For purists who like to collect all the trophies/achievements, there are oodles of collectibles to...collect. Some of them are missable too; thanks to the neural jack sections that you cannot return to once completed. To help with this, Daniel has some different sight modes. Night vision to help see in pitch-black environments is the first. Bio-Imaging allows you to detect and highlight organic materials and evidence in the area, and there is another imaging mode that does the same thing for electronic objects. Even with these handy tools at your disposal, it’s still quite a bit of work to find everything. While exploring the tenement complex you may come across events that add objectives into your case log. Completing these side jobs is not necessary, but they are interesting to do and usually test your morality with a multiple choice type of ending that ends with Dan deciding the fate of the subject. There are also two different endings depending on a choice that you make near the end of the game. If you want to get them both it will take multiple playthroughs since the game autosaves and you can’t simply reset it. What I enjoyed about playing through it a second time is that since you already know certain information, you can mess around a little bit by skipping some of the neural interrogations completely. It’s nice to see a game with a little bit of wiggle room, instead of just forcing you to do things over again just for the sake of it.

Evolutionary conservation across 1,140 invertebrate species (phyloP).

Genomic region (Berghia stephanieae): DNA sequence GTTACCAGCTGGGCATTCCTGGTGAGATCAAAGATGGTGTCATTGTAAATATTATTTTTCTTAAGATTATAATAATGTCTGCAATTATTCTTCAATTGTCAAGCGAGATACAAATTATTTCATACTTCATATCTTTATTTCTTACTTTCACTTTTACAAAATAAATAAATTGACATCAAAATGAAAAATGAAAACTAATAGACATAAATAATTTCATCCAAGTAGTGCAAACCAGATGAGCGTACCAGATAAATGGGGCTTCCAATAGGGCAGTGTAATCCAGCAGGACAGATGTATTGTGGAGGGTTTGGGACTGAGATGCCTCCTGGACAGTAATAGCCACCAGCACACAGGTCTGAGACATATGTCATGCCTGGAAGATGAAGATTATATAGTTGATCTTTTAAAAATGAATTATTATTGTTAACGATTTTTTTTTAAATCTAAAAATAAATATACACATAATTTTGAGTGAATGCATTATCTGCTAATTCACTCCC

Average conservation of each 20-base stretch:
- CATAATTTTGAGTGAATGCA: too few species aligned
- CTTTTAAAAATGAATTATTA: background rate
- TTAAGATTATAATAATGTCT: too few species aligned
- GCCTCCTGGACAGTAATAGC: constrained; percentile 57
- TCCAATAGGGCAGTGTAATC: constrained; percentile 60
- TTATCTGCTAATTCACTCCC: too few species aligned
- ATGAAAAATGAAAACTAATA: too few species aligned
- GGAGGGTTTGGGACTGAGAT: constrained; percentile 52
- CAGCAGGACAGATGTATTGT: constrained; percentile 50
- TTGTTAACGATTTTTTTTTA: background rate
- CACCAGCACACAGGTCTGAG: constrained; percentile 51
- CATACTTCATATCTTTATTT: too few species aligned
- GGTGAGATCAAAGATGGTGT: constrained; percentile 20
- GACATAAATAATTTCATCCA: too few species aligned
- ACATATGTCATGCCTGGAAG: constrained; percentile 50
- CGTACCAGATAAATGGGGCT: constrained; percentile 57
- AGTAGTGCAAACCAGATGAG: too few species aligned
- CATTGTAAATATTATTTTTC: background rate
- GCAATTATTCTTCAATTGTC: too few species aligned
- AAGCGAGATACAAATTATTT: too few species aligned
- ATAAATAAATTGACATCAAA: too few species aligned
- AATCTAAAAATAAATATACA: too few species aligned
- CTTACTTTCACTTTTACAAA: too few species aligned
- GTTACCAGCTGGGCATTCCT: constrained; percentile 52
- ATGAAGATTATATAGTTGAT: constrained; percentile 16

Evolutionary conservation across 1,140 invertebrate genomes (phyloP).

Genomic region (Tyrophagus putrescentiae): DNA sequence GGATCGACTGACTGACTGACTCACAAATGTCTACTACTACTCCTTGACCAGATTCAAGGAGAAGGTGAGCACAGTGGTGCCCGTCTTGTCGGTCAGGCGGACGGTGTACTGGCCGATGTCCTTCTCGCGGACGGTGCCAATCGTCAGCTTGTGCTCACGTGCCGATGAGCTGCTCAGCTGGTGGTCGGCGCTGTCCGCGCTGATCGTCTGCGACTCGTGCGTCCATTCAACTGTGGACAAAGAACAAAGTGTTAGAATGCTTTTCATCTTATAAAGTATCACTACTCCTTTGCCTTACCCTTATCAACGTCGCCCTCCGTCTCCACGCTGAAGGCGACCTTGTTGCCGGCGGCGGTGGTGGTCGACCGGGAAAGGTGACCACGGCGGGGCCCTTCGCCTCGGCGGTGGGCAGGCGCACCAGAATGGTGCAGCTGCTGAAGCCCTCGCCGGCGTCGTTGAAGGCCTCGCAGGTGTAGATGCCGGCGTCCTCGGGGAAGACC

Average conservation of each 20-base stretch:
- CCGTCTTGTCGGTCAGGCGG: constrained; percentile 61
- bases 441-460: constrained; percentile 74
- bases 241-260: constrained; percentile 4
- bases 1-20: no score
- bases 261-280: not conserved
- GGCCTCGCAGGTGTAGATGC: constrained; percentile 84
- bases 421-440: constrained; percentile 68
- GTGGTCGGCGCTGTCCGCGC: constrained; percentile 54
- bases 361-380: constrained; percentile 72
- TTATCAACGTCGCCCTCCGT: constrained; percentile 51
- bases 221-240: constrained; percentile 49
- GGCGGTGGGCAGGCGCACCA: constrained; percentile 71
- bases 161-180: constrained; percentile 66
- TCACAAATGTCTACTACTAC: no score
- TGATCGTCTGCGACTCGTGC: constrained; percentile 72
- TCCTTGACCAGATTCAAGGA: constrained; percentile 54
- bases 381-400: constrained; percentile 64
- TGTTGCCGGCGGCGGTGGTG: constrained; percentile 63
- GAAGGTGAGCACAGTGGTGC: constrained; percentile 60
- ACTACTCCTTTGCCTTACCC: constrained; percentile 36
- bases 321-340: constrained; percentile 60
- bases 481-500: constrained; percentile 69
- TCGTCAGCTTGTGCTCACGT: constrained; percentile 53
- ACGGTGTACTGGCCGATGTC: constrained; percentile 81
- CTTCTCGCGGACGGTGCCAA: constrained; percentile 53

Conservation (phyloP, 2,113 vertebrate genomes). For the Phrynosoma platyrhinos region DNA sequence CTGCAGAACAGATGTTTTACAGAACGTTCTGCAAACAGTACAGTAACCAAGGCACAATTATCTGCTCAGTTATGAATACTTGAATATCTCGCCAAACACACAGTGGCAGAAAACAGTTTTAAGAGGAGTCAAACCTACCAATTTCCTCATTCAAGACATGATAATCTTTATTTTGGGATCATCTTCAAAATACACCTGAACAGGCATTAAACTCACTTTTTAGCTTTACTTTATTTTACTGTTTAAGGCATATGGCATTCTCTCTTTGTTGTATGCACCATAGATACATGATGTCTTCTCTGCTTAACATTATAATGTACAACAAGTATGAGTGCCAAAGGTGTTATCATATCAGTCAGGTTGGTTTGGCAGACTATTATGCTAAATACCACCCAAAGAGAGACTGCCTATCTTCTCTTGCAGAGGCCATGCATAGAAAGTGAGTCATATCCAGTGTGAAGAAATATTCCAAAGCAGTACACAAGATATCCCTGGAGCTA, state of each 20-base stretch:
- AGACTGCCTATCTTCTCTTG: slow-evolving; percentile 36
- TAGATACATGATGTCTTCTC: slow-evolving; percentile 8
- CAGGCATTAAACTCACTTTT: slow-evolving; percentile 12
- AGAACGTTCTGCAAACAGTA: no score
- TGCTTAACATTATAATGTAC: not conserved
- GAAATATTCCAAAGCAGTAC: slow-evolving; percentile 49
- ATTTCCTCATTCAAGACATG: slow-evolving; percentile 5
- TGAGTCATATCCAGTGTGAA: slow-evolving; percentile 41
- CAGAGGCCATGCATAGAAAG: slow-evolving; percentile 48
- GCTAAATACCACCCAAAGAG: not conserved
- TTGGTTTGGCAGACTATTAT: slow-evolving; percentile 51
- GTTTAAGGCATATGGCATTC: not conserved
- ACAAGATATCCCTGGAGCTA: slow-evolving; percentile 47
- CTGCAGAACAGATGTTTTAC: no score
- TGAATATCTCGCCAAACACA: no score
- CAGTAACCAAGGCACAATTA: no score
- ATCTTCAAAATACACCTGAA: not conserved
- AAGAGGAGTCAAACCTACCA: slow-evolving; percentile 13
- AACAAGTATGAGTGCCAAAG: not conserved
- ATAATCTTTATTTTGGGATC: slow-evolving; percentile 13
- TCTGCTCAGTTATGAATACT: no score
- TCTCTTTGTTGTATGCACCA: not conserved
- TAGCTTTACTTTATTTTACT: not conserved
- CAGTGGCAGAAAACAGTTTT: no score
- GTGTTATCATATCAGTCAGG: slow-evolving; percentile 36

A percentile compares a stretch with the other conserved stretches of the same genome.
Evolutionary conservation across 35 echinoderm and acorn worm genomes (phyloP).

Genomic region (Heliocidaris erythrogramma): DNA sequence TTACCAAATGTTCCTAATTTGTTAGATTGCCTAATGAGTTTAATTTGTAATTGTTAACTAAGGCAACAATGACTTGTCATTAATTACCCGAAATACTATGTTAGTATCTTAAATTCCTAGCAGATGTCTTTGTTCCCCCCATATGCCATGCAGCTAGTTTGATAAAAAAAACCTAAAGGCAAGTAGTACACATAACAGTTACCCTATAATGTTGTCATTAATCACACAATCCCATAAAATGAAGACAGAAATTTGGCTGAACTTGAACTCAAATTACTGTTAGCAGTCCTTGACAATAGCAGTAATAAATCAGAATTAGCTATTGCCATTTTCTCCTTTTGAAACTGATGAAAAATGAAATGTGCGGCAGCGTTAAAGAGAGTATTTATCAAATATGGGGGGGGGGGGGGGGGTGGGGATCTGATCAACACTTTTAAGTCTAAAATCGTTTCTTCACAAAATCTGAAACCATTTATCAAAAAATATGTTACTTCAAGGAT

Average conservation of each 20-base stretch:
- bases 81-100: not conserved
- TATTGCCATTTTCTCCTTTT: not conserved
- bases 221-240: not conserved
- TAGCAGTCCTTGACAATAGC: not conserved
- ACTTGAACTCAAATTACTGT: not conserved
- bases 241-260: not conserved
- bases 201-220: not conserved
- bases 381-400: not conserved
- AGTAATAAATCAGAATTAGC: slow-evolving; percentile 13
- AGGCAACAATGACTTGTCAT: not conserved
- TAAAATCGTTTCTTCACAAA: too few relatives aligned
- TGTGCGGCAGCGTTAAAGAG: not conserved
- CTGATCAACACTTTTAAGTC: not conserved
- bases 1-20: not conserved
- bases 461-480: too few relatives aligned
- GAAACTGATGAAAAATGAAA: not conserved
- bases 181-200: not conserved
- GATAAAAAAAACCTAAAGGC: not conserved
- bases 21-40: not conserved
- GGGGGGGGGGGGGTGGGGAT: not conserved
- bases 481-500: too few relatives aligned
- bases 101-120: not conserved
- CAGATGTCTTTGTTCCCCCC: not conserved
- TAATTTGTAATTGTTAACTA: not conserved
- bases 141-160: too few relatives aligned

A typical playthrough of Observer takes around seven hours. Immediately after beating it, I loaded up a new game and started again. Not many games can pull me in like that but the combination of neo-noir cyberpunk, Rutger Hauer, and horror is too hard to resist. Despite Observer’s framerate issue and other small technical foibles, it is too immersive and interesting a game to pass up on. I cannot recommend Observer enough.
Final Score: 9/10